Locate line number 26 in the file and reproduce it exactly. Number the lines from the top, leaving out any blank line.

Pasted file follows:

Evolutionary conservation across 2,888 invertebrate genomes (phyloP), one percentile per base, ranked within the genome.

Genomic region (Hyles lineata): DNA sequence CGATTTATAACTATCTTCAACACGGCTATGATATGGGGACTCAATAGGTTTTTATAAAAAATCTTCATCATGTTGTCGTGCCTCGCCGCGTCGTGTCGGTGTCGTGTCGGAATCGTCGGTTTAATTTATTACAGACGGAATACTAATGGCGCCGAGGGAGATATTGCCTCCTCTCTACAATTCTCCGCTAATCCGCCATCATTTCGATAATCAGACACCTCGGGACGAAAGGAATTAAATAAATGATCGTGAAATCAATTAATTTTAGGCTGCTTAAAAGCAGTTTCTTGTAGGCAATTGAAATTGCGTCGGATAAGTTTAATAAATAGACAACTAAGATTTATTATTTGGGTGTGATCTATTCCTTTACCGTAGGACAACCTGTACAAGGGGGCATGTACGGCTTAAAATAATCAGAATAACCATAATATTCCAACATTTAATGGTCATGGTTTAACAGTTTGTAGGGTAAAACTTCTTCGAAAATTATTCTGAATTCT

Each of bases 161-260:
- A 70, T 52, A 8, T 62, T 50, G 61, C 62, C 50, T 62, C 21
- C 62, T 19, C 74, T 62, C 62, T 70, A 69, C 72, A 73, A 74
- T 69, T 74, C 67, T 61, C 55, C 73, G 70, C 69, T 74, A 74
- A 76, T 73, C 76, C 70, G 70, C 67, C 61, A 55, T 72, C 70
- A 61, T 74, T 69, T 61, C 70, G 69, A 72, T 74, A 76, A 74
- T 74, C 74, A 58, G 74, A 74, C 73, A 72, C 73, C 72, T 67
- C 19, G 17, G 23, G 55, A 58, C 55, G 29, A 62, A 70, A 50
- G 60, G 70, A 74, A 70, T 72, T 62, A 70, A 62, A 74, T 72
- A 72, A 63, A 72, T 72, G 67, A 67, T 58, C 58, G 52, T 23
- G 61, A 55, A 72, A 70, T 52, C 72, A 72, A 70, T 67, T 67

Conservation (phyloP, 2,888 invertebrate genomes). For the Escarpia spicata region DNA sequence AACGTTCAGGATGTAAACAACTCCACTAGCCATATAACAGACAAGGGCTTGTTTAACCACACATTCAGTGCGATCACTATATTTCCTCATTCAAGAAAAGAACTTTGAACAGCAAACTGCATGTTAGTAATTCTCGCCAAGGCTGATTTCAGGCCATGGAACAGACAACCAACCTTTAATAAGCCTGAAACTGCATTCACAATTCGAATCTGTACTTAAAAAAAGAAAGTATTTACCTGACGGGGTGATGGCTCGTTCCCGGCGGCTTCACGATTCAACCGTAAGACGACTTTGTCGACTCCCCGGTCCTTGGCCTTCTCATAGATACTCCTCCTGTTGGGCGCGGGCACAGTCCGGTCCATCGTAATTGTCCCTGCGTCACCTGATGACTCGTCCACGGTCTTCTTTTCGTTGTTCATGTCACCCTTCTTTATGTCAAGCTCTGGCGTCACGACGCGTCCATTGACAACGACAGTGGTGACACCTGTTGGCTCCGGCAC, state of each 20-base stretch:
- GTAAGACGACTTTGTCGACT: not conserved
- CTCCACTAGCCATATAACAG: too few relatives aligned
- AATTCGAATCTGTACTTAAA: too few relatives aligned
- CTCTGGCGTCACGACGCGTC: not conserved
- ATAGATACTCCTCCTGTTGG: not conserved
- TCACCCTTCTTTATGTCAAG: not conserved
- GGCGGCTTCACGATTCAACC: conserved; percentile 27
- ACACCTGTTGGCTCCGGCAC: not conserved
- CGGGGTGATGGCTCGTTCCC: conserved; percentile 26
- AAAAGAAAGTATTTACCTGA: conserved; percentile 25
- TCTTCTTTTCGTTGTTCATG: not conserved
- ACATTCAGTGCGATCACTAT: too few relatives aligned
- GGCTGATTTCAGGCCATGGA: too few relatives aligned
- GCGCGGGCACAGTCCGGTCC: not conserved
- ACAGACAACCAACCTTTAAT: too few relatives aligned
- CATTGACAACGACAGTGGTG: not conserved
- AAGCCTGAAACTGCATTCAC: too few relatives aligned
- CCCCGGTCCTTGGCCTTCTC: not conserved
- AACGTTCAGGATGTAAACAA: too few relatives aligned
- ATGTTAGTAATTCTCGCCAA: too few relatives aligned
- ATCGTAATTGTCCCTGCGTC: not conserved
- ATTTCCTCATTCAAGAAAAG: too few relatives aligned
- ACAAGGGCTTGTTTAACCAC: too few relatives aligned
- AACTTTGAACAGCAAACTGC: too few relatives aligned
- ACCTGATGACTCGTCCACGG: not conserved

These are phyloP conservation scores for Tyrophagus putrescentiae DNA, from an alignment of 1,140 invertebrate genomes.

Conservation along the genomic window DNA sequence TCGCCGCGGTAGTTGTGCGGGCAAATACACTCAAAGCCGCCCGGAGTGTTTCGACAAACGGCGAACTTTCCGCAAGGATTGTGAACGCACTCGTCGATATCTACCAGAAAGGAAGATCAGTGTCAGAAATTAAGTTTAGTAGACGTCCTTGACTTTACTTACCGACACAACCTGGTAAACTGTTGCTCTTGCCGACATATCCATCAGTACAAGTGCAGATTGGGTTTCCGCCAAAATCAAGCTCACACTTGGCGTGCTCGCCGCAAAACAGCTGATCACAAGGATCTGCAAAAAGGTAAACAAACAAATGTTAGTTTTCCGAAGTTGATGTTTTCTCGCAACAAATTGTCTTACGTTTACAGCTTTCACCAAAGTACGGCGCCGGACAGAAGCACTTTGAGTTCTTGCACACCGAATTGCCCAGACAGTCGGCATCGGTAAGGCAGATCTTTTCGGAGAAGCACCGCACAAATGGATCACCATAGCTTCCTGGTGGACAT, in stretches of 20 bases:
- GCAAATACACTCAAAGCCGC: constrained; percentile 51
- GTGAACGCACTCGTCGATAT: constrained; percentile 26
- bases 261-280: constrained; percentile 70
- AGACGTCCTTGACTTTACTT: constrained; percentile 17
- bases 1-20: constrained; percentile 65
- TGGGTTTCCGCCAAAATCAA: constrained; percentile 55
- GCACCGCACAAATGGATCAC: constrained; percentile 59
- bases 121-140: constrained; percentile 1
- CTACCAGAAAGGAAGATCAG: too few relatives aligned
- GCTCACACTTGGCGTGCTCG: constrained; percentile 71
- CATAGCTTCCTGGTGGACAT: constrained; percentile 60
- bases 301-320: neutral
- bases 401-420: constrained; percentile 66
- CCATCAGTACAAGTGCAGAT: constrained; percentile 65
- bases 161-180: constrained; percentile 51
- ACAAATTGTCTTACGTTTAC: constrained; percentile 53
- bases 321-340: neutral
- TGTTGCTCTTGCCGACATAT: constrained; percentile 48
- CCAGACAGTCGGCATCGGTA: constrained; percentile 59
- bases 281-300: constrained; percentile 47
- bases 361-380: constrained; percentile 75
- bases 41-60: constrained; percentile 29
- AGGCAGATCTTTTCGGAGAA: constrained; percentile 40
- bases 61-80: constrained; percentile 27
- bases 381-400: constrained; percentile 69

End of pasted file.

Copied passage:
- ACATTCAGTGCGATCACTAT: too few relatives aligned